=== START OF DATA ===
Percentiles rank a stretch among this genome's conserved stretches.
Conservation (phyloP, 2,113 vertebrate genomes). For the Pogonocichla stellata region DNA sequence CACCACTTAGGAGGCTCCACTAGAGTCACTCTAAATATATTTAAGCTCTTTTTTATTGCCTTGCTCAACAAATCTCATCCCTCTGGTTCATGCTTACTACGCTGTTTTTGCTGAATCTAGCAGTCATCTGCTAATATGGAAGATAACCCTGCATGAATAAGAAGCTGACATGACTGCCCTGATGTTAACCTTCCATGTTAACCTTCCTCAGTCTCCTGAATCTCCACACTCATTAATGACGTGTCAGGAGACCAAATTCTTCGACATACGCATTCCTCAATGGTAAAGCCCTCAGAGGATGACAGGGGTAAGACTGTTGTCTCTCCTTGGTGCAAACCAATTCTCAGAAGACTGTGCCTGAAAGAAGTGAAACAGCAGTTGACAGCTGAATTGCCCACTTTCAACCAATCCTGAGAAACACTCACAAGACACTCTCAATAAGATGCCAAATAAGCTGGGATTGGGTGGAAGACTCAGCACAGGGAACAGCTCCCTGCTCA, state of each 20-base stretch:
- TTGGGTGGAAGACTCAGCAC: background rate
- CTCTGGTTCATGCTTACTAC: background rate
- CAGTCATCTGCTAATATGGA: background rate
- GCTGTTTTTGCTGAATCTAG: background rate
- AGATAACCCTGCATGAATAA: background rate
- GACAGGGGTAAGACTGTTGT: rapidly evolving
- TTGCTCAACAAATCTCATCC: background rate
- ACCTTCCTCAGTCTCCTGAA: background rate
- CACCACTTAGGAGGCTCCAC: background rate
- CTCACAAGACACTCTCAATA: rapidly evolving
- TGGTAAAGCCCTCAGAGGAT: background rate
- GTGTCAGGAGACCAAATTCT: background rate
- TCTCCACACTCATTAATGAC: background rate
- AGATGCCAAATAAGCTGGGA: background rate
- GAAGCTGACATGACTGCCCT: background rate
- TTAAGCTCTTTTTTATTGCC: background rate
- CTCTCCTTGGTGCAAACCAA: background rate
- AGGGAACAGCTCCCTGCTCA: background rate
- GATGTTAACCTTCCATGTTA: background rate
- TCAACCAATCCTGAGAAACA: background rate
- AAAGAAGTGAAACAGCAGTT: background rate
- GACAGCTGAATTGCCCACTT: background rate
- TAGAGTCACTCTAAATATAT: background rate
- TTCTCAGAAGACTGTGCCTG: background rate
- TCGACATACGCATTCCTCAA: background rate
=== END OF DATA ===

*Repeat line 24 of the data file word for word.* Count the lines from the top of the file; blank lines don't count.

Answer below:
- GACAGCTGAATTGCCCACTT: background rate